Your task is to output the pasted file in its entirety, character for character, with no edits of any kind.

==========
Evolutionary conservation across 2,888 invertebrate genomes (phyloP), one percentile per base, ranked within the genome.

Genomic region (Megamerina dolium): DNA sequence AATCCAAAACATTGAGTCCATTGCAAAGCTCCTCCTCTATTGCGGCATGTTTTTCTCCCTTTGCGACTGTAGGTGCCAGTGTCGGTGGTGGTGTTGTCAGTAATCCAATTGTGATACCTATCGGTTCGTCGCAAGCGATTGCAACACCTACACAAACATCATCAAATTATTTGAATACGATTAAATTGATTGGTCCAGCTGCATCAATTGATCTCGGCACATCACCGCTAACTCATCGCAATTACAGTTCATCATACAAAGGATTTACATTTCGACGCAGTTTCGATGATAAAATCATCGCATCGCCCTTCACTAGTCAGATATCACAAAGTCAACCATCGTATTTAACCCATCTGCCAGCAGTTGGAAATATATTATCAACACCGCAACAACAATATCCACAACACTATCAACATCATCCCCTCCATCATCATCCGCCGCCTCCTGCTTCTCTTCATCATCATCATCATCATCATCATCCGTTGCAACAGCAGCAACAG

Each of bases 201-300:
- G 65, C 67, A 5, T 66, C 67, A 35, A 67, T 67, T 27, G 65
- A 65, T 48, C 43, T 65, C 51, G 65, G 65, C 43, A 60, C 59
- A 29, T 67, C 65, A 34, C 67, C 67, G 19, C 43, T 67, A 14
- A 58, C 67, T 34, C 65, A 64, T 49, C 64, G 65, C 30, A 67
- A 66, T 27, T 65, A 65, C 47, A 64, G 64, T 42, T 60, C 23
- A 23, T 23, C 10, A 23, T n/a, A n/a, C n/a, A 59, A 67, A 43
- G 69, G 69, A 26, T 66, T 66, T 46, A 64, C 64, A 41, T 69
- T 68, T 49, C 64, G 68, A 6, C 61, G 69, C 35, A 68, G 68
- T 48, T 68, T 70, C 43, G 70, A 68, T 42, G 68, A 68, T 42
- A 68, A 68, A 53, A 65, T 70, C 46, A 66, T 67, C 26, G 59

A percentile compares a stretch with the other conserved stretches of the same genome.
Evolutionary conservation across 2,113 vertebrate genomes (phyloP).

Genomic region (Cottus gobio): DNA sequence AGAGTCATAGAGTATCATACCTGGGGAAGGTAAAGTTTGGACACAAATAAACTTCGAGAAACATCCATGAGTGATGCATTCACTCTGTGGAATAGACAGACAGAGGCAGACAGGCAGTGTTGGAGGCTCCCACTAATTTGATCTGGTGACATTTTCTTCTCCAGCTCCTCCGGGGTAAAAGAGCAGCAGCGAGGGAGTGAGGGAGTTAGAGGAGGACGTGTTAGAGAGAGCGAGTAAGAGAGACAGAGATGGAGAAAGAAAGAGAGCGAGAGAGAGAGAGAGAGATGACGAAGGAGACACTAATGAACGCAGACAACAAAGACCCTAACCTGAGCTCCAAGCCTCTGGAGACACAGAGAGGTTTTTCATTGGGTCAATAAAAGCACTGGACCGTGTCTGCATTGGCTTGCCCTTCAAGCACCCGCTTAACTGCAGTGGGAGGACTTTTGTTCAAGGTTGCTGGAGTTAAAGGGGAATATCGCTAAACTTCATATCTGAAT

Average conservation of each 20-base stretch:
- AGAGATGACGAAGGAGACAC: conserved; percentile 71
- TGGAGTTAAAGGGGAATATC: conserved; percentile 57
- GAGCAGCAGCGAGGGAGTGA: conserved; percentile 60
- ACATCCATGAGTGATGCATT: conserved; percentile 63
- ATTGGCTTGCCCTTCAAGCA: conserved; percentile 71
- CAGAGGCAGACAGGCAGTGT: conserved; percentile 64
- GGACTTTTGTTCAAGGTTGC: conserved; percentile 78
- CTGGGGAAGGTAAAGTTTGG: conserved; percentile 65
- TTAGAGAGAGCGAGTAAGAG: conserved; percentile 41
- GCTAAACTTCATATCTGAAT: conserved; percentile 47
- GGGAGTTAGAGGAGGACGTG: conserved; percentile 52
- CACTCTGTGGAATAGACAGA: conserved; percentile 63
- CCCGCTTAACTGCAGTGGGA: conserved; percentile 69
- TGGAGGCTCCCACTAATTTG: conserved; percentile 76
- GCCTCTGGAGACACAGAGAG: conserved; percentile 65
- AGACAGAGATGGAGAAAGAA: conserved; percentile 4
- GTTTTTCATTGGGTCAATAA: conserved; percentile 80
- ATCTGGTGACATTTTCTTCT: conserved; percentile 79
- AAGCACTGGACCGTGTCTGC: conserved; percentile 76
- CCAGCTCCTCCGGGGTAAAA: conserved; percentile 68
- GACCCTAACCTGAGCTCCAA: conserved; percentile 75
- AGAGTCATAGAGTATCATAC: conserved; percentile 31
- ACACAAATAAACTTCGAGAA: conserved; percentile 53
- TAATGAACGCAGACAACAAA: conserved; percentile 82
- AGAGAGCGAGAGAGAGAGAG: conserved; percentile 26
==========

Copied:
Evolutionary conservation across 2,888 invertebrate genomes (phyloP), one percentile per base, ranked within the genome.

Genomic region (Megamerina dolium): DNA sequence AATCCAAAACATTGAGTCCATTGCAAAGCTCCTCCTCTATTGCGGCATGTTTTTCTCCCTTTGCGACTGTAGGTGCCAGTGTCGGTGGTGGTGTTGTCAGTAATCCAATTGTGATACCTATCGGTTCGTCGCAAGCGATTGCAACACCTACACAAACATCATCAAATTATTTGAATACGATTAAATTGATTGGTCCAGCTGCATCAATTGATCTCGGCACATCACCGCTAACTCATCGCAATTACAGTTCATCATACAAAGGATTTACATTTCGACGCAGTTTCGATGATAAAATCATCGCATCGCCCTTCACTAGTCAGATATCACAAAGTCAACCATCGTATTTAACCCATCTGCCAGCAGTTGGAAATATATTATCAACACCGCAACAACAATATCCACAACACTATCAACATCATCCCCTCCATCATCATCCGCCGCCTCCTGCTTCTCTTCATCATCATCATCATCATCATCATCCGTTGCAACAGCAGCAACAG

Each of bases 201-300:
- G 65, C 67, A 5, T 66, C 67, A 35, A 67, T 67, T 27, G 65
- A 65, T 48, C 43, T 65, C 51, G 65, G 65, C 43, A 60, C 59
- A 29, T 67, C 65, A 34, C 67, C 67, G 19, C 43, T 67, A 14
- A 58, C 67, T 34, C 65, A 64, T 49, C 64, G 65, C 30, A 67
- A 66, T 27, T 65, A 65, C 47, A 64, G 64, T 42, T 60, C 23
- A 23, T 23, C 10, A 23, T n/a, A n/a, C n/a, A 59, A 67, A 43
- G 69, G 69, A 26, T 66, T 66, T 46, A 64, C 64, A 41, T 69
- T 68, T 49, C 64, G 68, A 6, C 61, G 69, C 35, A 68, G 68
- T 48, T 68, T 70, C 43, G 70, A 68, T 42, G 68, A 68, T 42
- A 68, A 68, A 53, A 65, T 70, C 46, A 66, T 67, C 26, G 59

A percentile compares a stretch with the other conserved stretches of the same genome.
Evolutionary conservation across 2,113 vertebrate genomes (phyloP).

Genomic region (Cottus gobio): DNA sequence AGAGTCATAGAGTATCATACCTGGGGAAGGTAAAGTTTGGACACAAATAAACTTCGAGAAACATCCATGAGTGATGCATTCACTCTGTGGAATAGACAGACAGAGGCAGACAGGCAGTGTTGGAGGCTCCCACTAATTTGATCTGGTGACATTTTCTTCTCCAGCTCCTCCGGGGTAAAAGAGCAGCAGCGAGGGAGTGAGGGAGTTAGAGGAGGACGTGTTAGAGAGAGCGAGTAAGAGAGACAGAGATGGAGAAAGAAAGAGAGCGAGAGAGAGAGAGAGAGATGACGAAGGAGACACTAATGAACGCAGACAACAAAGACCCTAACCTGAGCTCCAAGCCTCTGGAGACACAGAGAGGTTTTTCATTGGGTCAATAAAAGCACTGGACCGTGTCTGCATTGGCTTGCCCTTCAAGCACCCGCTTAACTGCAGTGGGAGGACTTTTGTTCAAGGTTGCTGGAGTTAAAGGGGAATATCGCTAAACTTCATATCTGAAT

Average conservation of each 20-base stretch:
- AGAGATGACGAAGGAGACAC: conserved; percentile 71
- TGGAGTTAAAGGGGAATATC: conserved; percentile 57
- GAGCAGCAGCGAGGGAGTGA: conserved; percentile 60
- ACATCCATGAGTGATGCATT: conserved; percentile 63
- ATTGGCTTGCCCTTCAAGCA: conserved; percentile 71
- CAGAGGCAGACAGGCAGTGT: conserved; percentile 64
- GGACTTTTGTTCAAGGTTGC: conserved; percentile 78
- CTGGGGAAGGTAAAGTTTGG: conserved; percentile 65
- TTAGAGAGAGCGAGTAAGAG: conserved; percentile 41
- GCTAAACTTCATATCTGAAT: conserved; percentile 47
- GGGAGTTAGAGGAGGACGTG: conserved; percentile 52
- CACTCTGTGGAATAGACAGA: conserved; percentile 63
- CCCGCTTAACTGCAGTGGGA: conserved; percentile 69
- TGGAGGCTCCCACTAATTTG: conserved; percentile 76
- GCCTCTGGAGACACAGAGAG: conserved; percentile 65
- AGACAGAGATGGAGAAAGAA: conserved; percentile 4
- GTTTTTCATTGGGTCAATAA: conserved; percentile 80
- ATCTGGTGACATTTTCTTCT: conserved; percentile 79
- AAGCACTGGACCGTGTCTGC: conserved; percentile 76
- CCAGCTCCTCCGGGGTAAAA: conserved; percentile 68
- GACCCTAACCTGAGCTCCAA: conserved; percentile 75
- AGAGTCATAGAGTATCATAC: conserved; percentile 31
- ACACAAATAAACTTCGAGAA: conserved; percentile 53
- TAATGAACGCAGACAACAAA: conserved; percentile 82
- AGAGAGCGAGAGAGAGAGAG: conserved; percentile 26